Introduction to
Absence from Felicity (2nd ed.)
The Story of Helen Schucman and Her Scribing of 

by Kenneth Wapnick, Ph.D.



I first met Helen Schucman on Saturday night, November 25, 1972. We met at William Thetford's apartment on the upper east side of New York City, and our meeting was arranged by our mutual friend Father Michael. The three of them, along with Bill's roommate Chip, had spent the afternoon at a healing service of Kathryn Kuhlman, the famous faith-healer, and had been impressed, if not worn out, by the intense sincerity of the service. I later learned how unusual it was for Helen to agree to go out in the evening, especially after a tiring day. Looking back on that meeting, I can see a certain inevitability in the circumstances leading up to it.

Brought up in a Jewish home and educated for the first eight grades in a Hebrew parochial school called a Yeshivah, I had left God and Judaism behind at the age of thirteen, determined never to think of religious issues again. There followed a long period of agnosticism that was coupled with a growing and passionate love for classical music, with Beethoven and Mozart heading my personal pantheon of guides that led me ever more deeply to internal experiences that I, in my ignorance during that period, scarcely would have termed spiritual. This period included my graduate education, and very .surprisingly, a doctoral dissertation on St. Teresa of Avila, the famous sixteenth century Spanish mystic. A couple of years later (1970), after the break-up of my first marriage, God "showed up," and I began to feel a personal Presence that was behind these non-spiritual" experiences. Two years later, after a chain of experiences irrelevant to this book, I found myself visiting a Trappist monastery, the Abbey of Gethsemani in Kentucky, very unexpectedly feeling  totally "at home."

The pace of my life now seemed to quicken markedly. I decided while at the monastery that it was God's Will that I become a Trappist monk, as well as a Roman Catholic, though I had no interest in the Church whatsoever, nor any conscious interest in Jesus, its central figure. Upon my return to the hospital where I was employed, I spoke to the Catholic chaplain who baptized and confirmed me within three weeks. In preparation for entering the monastery -- Church law decreed I had to wait a year -- I decided to leave my job at Thanksgiving and spend the time quietly alone. I felt I should spend part of this time in Israel, and so arranged to go a few days after the holiday. But I am slightly ahead of the story.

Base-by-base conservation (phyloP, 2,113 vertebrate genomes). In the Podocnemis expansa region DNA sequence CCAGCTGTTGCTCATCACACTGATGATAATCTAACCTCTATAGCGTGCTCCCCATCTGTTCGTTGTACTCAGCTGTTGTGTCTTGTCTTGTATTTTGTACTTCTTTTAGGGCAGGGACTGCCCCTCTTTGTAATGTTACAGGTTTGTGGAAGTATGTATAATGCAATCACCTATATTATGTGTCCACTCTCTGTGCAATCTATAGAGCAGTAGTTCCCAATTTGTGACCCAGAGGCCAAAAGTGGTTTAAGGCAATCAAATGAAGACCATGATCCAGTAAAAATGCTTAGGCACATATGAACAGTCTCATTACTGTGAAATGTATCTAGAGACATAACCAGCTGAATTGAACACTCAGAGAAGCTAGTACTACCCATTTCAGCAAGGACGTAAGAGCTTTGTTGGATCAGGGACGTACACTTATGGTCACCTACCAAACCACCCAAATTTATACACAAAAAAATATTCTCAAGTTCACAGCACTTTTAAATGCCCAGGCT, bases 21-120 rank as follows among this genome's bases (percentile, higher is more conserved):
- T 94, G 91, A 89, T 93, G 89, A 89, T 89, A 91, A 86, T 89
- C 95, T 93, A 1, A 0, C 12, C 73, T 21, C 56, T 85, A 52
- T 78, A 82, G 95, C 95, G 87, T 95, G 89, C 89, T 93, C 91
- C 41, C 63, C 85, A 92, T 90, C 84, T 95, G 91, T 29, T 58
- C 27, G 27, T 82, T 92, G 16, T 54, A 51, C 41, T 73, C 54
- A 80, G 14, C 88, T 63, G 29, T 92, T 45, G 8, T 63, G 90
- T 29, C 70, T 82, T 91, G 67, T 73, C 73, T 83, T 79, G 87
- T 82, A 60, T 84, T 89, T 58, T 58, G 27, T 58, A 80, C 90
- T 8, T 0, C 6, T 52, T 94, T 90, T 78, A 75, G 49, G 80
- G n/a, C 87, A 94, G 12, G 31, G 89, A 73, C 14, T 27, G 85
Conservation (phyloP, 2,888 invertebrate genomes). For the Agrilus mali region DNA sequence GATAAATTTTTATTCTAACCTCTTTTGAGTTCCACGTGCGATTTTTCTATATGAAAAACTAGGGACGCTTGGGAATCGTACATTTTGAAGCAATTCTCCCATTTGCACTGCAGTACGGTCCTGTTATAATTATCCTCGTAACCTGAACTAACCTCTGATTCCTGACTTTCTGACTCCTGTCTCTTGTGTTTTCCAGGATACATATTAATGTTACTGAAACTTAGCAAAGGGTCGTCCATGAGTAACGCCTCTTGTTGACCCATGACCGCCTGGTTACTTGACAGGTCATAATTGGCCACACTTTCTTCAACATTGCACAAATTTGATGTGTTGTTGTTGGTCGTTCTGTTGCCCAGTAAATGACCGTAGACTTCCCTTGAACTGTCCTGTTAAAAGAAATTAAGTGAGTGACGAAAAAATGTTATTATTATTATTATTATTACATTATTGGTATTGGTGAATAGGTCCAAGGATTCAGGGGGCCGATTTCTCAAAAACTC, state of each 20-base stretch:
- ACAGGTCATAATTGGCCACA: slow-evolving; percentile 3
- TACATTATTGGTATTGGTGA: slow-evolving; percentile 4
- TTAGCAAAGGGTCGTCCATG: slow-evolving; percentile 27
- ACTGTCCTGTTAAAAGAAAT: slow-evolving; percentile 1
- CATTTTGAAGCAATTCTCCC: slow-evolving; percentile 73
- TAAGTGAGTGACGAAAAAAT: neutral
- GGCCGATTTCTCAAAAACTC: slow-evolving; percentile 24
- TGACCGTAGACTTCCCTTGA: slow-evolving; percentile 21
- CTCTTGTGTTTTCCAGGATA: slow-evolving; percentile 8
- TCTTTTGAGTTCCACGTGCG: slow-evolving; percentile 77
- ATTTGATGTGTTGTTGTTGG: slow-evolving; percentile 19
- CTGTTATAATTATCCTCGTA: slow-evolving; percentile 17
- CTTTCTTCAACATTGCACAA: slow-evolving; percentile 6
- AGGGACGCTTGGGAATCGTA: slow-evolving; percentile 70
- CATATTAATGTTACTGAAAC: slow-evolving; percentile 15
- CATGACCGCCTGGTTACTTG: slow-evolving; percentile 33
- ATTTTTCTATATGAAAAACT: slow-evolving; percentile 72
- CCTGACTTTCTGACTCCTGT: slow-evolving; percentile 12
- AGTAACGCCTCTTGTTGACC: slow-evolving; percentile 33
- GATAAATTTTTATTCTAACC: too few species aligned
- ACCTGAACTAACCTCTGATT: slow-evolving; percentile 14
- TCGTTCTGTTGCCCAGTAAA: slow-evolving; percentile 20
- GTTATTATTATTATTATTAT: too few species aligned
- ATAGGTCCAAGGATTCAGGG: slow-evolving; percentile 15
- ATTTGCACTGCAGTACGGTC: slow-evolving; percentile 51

Shortly after my baptism in September 1972, the chaplain told me that a priest in his religious order was very anxious to meet me. This was my introduction to Father Michael. The circumstances  were far more interesting than this, however. Father Michael was a psychologist, and had done part of his graduate training under William Thetford and Helen Schucman at the Psychiatric Institute, part of the Columbia-Presbyterian Medical Center. The three of them became good friends, and in fact, Michael was one of the very, very few people with whom Helen and Bill shared A Course in Miracles, even as it was still coming through.

One day Bill was reading John White's The Highest State of Consciousness, an anthology in which an article of mine appeared. This was "Mysticism and Schizophrenia," a paper that was originally meant for my dissertation, and was first published in the Journal of Transpersonal Psychology. The article compared and contrasted the mystical experiences of St. Teresa with those of a schizophrenic, the principal point being that schizophrenics were not mystics, and mystics were not schizophrenics.  Bill showed it to Michael as an example of a psychologist who took the mystical experience seriously, more of a rare occurrence in the mid-1960s than it is today. When the baptizing chaplain mentioned to Michael that he had recently baptized a psychologist (a phenomenon I think he equated with the imminent announcement of the Second Coming ), Michael recognized my name from the article and expressed interest in meeting me.

I called him, set up a time to get together, and he and I soon became fast friends. Shortly before I was to leave for Israel, Michael told me about two psychologists he thought I should meet. And so Michael, Helen, Bill, Chip, and I met that Saturday evening. Most of the time, as I recall, was spent in my telling how I came to be where I now was in my life. Helen shared a couple of her early experiences, and I remember feeling a particularly close connection with her.

At one point in the evening, someone -- I think it might have been Michael -- mentioned this "book" that Helen had "written," which had to do with spiritual development. Bill pointed to a corner in his living room where his copy of the manuscript of the Course was kept in seven black thesis binders.  For some reason I did not feel I should look at them, although it would have been perfectly all right with Helen and Bill if I had done so.